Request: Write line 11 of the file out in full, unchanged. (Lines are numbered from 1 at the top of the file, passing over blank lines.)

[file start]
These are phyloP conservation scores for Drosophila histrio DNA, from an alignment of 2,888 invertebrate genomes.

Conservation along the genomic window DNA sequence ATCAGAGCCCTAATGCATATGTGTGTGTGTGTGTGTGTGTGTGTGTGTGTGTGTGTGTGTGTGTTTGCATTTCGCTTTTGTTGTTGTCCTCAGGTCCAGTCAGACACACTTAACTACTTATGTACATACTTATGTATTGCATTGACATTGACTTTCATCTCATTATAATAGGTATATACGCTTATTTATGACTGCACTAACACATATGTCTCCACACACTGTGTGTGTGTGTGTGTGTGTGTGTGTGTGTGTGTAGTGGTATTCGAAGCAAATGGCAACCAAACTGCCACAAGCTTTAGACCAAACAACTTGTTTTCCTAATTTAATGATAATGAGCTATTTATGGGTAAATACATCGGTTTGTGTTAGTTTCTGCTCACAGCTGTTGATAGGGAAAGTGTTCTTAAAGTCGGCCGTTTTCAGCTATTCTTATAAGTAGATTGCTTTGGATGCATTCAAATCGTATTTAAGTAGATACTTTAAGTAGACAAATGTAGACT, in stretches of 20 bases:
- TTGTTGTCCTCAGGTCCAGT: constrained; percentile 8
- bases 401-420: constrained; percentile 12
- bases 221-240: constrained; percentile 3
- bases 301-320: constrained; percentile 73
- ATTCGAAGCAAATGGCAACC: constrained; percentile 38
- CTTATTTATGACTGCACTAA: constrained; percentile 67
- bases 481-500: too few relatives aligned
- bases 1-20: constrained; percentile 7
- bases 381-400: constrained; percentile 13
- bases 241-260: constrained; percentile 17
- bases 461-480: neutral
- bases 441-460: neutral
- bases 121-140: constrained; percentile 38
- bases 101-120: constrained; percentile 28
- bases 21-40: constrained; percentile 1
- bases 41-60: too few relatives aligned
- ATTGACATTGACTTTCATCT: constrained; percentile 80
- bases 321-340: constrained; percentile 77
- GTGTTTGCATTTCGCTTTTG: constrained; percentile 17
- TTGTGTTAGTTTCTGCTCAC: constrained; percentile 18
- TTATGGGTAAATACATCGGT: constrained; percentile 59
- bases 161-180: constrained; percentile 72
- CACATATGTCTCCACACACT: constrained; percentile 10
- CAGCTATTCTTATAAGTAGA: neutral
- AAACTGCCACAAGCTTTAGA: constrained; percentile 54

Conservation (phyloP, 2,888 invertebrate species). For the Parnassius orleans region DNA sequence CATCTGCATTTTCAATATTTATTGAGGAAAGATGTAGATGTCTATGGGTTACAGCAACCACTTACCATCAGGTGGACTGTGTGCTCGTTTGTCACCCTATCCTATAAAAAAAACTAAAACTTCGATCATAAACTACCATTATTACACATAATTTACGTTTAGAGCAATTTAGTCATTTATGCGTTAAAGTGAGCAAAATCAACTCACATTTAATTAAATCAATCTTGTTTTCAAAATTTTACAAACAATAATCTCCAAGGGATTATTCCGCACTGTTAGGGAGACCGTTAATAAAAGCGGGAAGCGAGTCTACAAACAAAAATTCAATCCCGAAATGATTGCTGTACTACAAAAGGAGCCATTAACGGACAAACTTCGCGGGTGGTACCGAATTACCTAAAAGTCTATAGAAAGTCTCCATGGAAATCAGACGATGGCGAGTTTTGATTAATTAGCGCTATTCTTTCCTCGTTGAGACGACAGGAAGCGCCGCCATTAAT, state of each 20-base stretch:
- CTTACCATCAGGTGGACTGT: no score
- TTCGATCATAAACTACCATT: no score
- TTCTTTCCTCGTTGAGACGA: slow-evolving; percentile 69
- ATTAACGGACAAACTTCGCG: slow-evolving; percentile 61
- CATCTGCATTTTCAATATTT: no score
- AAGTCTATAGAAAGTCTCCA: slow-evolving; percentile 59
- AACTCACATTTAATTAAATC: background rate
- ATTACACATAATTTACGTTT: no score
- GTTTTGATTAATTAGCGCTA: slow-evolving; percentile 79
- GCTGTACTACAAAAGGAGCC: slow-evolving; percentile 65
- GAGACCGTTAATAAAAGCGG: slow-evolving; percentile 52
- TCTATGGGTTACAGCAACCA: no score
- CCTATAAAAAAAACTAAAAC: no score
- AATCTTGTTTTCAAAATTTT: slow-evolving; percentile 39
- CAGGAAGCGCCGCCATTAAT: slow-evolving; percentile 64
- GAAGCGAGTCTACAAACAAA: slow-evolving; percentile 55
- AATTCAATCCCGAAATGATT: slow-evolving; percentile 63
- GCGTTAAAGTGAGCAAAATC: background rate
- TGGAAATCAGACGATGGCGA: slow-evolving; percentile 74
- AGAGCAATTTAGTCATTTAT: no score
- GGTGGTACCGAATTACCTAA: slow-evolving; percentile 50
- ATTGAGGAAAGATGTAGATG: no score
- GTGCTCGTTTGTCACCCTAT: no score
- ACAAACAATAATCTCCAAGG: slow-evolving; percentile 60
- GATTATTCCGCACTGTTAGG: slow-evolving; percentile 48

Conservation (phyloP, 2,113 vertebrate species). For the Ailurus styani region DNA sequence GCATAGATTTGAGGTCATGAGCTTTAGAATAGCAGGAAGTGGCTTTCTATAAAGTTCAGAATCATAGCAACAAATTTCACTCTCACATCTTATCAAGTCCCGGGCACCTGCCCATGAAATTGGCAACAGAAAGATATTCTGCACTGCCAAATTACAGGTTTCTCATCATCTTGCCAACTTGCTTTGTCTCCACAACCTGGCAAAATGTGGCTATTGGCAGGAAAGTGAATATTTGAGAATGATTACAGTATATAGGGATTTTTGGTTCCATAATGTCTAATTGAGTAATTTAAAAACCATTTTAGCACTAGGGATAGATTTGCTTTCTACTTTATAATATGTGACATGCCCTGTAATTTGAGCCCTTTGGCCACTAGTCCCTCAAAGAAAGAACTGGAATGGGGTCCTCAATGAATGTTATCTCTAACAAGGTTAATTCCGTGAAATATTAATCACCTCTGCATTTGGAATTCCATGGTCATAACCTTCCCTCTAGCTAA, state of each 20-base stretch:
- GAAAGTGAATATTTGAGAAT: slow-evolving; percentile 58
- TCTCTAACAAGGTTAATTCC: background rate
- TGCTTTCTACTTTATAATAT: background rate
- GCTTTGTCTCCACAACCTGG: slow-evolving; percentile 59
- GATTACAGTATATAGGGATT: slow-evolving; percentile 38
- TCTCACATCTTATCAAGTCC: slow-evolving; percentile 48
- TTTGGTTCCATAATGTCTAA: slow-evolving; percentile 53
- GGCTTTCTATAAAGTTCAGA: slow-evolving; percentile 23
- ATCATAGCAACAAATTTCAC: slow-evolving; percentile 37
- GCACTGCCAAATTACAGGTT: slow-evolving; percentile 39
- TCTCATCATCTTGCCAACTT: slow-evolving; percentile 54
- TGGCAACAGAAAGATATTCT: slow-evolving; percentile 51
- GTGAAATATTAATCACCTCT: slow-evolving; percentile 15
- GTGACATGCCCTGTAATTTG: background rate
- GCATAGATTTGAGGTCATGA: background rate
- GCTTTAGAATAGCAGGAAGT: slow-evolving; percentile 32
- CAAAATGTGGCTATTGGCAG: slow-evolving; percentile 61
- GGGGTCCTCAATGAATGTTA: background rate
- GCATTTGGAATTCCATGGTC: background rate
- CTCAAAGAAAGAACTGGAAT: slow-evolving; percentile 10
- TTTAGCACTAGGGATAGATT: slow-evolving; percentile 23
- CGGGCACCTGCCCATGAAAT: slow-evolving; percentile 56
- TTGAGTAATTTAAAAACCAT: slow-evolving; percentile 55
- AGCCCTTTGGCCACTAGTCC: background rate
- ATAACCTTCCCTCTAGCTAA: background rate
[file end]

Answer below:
- bases 381-400: constrained; percentile 13